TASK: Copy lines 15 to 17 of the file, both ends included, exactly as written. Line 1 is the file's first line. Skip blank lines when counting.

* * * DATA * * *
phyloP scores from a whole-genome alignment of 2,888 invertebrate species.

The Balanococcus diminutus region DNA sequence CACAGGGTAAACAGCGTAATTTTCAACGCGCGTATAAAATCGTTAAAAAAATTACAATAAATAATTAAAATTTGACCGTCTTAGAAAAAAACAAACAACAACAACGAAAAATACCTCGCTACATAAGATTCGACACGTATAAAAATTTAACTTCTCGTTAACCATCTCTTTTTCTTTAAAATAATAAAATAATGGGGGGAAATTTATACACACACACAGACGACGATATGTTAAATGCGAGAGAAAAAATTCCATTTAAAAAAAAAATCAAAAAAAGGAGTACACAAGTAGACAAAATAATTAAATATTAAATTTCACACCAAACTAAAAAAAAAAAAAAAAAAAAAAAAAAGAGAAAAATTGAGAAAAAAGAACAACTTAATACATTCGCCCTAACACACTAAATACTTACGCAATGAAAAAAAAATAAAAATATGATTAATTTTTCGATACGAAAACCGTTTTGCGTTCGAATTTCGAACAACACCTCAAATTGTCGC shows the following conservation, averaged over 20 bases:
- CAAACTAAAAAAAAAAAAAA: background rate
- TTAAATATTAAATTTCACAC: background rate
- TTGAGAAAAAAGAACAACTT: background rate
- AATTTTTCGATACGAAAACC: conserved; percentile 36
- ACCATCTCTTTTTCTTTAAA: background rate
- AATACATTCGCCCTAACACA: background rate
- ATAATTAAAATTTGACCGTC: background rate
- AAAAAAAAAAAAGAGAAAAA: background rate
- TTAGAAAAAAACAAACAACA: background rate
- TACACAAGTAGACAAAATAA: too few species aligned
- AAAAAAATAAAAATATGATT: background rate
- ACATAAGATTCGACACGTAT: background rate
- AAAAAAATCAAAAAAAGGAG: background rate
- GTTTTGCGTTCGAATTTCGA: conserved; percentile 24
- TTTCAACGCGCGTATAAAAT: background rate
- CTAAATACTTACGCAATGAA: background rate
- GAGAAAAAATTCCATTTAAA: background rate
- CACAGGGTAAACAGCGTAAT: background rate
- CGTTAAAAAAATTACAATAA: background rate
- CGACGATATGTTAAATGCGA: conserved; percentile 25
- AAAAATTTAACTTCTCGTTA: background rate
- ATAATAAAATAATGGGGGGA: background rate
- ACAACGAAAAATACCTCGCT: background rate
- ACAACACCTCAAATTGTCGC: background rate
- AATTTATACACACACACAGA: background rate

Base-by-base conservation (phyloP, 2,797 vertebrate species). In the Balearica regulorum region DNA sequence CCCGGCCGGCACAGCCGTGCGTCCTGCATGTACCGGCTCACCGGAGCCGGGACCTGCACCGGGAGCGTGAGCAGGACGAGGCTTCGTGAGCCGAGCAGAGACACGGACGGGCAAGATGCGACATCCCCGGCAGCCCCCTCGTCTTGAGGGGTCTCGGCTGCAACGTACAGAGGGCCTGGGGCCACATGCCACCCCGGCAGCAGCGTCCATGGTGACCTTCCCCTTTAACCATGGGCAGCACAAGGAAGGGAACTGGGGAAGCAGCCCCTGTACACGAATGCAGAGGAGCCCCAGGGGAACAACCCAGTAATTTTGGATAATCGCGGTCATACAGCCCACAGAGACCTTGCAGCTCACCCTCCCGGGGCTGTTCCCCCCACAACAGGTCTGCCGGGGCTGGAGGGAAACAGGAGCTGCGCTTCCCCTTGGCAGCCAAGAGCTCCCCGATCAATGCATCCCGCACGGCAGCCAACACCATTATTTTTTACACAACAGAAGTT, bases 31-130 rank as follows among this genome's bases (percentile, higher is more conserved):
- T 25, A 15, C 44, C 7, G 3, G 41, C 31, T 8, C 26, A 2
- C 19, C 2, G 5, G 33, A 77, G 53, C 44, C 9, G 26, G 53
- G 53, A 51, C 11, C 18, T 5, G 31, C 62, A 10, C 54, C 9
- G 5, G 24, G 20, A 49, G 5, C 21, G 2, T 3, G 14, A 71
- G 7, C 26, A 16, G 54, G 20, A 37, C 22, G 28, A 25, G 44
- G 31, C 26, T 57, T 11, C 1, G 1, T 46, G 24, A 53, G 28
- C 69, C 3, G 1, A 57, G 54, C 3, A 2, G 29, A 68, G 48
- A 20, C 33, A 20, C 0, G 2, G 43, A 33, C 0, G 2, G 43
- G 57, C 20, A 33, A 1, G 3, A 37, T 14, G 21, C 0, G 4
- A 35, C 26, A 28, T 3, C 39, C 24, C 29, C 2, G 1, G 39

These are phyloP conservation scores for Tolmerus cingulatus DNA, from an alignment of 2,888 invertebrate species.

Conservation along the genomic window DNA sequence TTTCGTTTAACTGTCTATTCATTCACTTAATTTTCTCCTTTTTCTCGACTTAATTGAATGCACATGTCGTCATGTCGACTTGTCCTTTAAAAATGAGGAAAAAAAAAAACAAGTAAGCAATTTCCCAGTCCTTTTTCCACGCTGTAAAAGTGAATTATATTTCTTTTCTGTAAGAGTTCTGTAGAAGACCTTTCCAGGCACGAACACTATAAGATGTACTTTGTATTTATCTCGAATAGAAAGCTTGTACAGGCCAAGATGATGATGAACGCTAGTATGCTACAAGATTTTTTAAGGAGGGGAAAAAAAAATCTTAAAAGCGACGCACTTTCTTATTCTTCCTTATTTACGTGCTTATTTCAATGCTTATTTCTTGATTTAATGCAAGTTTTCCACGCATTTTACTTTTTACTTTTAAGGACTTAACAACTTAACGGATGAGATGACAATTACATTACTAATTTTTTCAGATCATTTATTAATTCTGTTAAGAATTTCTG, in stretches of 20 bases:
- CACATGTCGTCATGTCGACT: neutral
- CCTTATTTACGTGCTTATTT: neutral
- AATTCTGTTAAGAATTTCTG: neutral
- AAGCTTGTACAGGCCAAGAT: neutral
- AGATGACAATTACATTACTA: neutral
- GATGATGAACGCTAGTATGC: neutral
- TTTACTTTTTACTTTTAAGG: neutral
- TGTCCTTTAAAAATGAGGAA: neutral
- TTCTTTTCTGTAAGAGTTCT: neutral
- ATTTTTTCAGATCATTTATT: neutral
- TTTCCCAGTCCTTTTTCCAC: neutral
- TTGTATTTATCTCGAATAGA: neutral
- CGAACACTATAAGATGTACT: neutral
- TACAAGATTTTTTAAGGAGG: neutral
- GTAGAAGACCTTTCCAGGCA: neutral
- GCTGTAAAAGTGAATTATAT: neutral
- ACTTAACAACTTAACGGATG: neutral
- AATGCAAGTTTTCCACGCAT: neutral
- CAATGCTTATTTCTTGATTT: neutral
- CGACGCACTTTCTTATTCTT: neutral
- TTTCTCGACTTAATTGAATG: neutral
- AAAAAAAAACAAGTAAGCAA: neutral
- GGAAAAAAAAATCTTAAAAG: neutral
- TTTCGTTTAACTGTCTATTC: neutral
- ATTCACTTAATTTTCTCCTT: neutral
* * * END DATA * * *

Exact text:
- AAAAAAATCAAAAAAAGGAG: background rate
- GTTTTGCGTTCGAATTTCGA: conserved; percentile 24
- TTTCAACGCGCGTATAAAAT: background rate